4. Inflation is huge. Inflation will make the cost of living double or quadruple during your retirement. You need a rising income, not a fixed income.
  5. Is the “4% Rule” safe? – Yes for equity investors. No for income investors. The success of the “4% Rule” depends on how you invest:
    1. Equity investors (70+% equities) can safely withdraw 4%.
    2. Balanced investors (60/40 to 40/60) should reduce it to a “3.8% Rule”.
    3. Conservative investors (more than 60% bonds or GICs) should limit it to a “3% Rule”.
    4. Bond or GIC investors (no equities) should limit it to a “2.5% Rule”.
  6. It is safer not to hold cash. Holding cash does not protect you and may increase your risk of running out of money.
  7. Higher income is possible with effective management. You can have a higher income by withdrawing 5% or even 6% of your investments, if you can manage your income effectively or are working with a financial planner who knows how to manage it effectively.

If you are concerned about how to plan for or setup your maximum reliable retirement income, get your Free 30-Minute Consultation.


1 Market history is US data since 1871 from Standard & Poors, Barclays and Bureau of Labour Statistics. cFIREsim.

Planning With Ed


Ed Rempel has helped thousands of Canadians become financially secure. He is a fee-for-service financial planner, tax  accountant, expert in many tax & investment strategies, and a popular and passionate blogger.

Ed has a unique understanding of how to be successful financially based on extensive real-life experience, having written nearly 1,000 comprehensive personal financial plans.

The “Planning with Ed” experience is about your life, not just money. Your Financial Plan is the GPS for your life.

Get your plan! Become financially secure and free to live the life you want.


  1. Ed Rempel on April 17, 2022 at 11:13 AM

    Hi Massimiliano,

    My study is based on no management of the withdrawal rate. We studied many methods of managing it. There are a bunch with studies. I agree that temporarily reducing the withdrawal by 5% or 10% to get it back in line raised the success rate. Our method of managing the withdrawal rate would have been reliable 100% of the time in history.

    Some specific countries do have less reliable stock markets, which is why we invest globally. Of the 16 major developed countries, Canada and the US ar 5th and 4th in equity returns after inflation – a bit above average. The worst, however, have been Belgium, Italy and Germany, all of which had long periods of poor equity returns. Germany also had 2 periods of losses in government bonds after inflation of more than 90%. It’s best to diversify globally and not stick to one country.


  2. leili on January 18, 2022 at 2:14 PM

    Hi Ed! Really interesting and useful read.

  3. Massimiliano on January 8, 2022 at 8:11 PM

    I did find a simulation program where one was able to let default to sp500, or plug in your own numbers. I dont remember exact numbers, but here is what I remember.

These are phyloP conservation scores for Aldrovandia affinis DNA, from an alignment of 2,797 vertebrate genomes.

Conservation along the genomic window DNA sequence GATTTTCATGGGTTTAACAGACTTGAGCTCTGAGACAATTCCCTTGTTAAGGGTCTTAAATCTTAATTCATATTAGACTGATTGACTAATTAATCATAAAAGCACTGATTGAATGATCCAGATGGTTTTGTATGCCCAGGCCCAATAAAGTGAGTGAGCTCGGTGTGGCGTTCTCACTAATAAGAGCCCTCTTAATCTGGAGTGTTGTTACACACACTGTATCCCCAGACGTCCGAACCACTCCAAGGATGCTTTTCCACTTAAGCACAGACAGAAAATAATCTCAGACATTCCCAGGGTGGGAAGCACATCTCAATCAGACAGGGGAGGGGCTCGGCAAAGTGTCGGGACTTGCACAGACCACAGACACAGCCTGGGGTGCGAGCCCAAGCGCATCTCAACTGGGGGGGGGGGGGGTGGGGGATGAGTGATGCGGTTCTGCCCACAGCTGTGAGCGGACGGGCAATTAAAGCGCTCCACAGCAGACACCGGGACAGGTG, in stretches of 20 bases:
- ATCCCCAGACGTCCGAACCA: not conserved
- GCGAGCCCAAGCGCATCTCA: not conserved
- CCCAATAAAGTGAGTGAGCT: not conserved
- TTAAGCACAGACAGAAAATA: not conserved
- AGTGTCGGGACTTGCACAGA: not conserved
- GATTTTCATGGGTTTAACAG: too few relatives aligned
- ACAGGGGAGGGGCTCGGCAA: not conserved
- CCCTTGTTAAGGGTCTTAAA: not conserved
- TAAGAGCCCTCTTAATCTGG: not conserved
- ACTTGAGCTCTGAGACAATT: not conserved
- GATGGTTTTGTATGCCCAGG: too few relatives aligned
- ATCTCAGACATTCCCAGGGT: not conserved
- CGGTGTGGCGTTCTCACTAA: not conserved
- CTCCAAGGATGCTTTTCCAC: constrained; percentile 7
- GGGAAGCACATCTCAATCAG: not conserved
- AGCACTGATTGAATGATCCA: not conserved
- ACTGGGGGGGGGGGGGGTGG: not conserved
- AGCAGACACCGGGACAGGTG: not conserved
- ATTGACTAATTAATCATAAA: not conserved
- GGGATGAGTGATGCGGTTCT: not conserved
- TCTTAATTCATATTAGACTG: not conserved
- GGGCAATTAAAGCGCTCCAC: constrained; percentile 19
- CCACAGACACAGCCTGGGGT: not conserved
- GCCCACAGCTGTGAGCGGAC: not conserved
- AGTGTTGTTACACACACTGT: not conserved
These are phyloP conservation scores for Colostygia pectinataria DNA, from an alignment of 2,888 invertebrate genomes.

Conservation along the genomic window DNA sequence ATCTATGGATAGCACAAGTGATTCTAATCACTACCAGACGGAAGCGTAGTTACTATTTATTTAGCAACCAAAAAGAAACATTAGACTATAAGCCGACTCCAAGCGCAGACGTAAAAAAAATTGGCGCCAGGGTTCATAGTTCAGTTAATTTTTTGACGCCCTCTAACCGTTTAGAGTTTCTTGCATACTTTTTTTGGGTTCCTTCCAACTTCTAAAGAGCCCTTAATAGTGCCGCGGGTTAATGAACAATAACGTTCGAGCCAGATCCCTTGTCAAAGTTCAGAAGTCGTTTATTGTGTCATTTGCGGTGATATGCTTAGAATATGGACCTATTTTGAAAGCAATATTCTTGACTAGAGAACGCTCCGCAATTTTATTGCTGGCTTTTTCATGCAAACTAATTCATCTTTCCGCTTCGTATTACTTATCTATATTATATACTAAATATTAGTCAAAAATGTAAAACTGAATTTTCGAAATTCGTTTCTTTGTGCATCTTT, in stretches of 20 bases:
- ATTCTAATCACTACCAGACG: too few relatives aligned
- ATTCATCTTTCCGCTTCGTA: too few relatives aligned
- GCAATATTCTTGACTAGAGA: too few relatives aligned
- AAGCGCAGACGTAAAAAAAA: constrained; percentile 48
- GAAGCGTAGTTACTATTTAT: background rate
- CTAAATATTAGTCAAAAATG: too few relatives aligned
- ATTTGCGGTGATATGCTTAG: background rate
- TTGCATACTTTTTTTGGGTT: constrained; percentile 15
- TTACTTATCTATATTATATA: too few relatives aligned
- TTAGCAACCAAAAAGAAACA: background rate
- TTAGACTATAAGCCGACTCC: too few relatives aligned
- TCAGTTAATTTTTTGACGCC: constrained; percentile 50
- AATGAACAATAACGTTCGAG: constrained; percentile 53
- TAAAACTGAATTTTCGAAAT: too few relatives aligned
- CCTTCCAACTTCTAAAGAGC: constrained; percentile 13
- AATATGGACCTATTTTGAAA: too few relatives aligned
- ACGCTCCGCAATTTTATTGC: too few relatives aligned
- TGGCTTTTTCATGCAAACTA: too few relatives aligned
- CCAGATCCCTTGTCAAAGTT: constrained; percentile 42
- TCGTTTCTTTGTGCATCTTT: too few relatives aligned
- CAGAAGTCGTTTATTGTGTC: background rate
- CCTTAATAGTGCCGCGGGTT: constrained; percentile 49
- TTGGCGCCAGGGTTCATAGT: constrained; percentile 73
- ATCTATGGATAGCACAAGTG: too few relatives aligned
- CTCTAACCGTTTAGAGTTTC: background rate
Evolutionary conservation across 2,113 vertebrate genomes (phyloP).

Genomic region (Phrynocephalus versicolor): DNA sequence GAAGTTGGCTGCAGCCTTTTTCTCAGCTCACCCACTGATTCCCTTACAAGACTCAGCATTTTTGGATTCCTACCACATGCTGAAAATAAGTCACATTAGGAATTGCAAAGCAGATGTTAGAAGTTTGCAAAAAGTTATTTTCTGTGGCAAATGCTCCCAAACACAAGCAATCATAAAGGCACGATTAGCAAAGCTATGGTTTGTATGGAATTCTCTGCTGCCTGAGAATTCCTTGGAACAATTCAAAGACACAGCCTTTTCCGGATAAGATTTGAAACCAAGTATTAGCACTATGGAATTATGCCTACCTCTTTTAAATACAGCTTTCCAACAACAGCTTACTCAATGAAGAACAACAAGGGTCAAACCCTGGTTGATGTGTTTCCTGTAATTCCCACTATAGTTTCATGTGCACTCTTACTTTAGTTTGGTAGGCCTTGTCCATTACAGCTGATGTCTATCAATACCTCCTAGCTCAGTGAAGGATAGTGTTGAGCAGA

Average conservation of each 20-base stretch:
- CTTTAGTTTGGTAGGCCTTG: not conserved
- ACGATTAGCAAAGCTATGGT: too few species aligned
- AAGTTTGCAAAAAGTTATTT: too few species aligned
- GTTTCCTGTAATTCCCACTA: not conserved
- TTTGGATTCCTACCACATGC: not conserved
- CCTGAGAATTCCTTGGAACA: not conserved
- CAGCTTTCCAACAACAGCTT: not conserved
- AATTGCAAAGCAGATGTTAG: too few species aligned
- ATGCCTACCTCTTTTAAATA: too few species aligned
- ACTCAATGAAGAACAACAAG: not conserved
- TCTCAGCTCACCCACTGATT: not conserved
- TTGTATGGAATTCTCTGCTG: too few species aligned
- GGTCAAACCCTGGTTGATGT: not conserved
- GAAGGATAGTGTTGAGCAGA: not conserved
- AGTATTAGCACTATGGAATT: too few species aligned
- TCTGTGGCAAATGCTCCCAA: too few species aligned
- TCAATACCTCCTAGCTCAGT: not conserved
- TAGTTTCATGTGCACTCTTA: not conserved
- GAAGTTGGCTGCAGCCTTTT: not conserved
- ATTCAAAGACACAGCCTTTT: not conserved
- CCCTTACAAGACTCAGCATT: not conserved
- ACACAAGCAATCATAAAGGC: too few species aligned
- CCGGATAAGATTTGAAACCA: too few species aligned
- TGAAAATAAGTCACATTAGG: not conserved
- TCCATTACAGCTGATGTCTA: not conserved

For sp500, I recall very similar (slightly lower) to what was posted here ( something like 3.9%)
    Being Canadian, I did manage to get a lot of history, and found you needed a smaller but similar withdrawal rate ( something like 3.6).
    European numbers proved interesting!! For many countries the numbers were way lower, and for some, there was almost no safe withdrawal rate ( ie Italy).
    One thing the simulation allowed for was to allow for variation of the withdrawal rate if funds were low. If one had the ability to temporarily drop withdrawals by 10%, the chances of not running out of money dropped dramatically!! And often this “drop of 10%” was only temporary…

  4. […] au niveau psychologique, beaucoup plus qu’au niveau performance. Les recherches d’Ed Rempel vont d’ailleurs en ce sens (traduction libre) […]

  5. […] Ultimately, having an emergency fund has a positive effect on a psychological level, much more than on a financial level. Ed Rempel’s research conclusions explains it perfectly well: […]

  6. […] instance, one interesting one that I’ve come across would be by Ed Rempel, who did a 146-year study to look for the maximum sustainable retirement […]

  7. Ed Rempel on February 1, 2021 at 9:12 PM

    Hi Phil,

    No, they are not relatives. It is a stock photo purchased from a photo site.

    Being from Winnipeg and living in Toronto, I can usually pick out the Manitoban in any group. It’s the one really nice person. Perhaps that is what drew me to this photo! 🙂


  8. Phil Gosselin on January 31, 2021 at 9:51 PM

    Thank you, Ed for taking the time to answer my questions in some detail. Very helpful.

    By the way, I’m intrigued by the photo of the twins that prefaces one of your articles. They look remarkably like two women who were good friends of my wife (who has since passed away) in Brandon, MB some 15-20 years ago. I can’t remember their names, but it seems to me that one of them was Brenda. Are they relatives by any chance?

  9. Ed Rempel on January 31, 2021 at 8:30 PM

    Hi Phil,

    To answer your questions: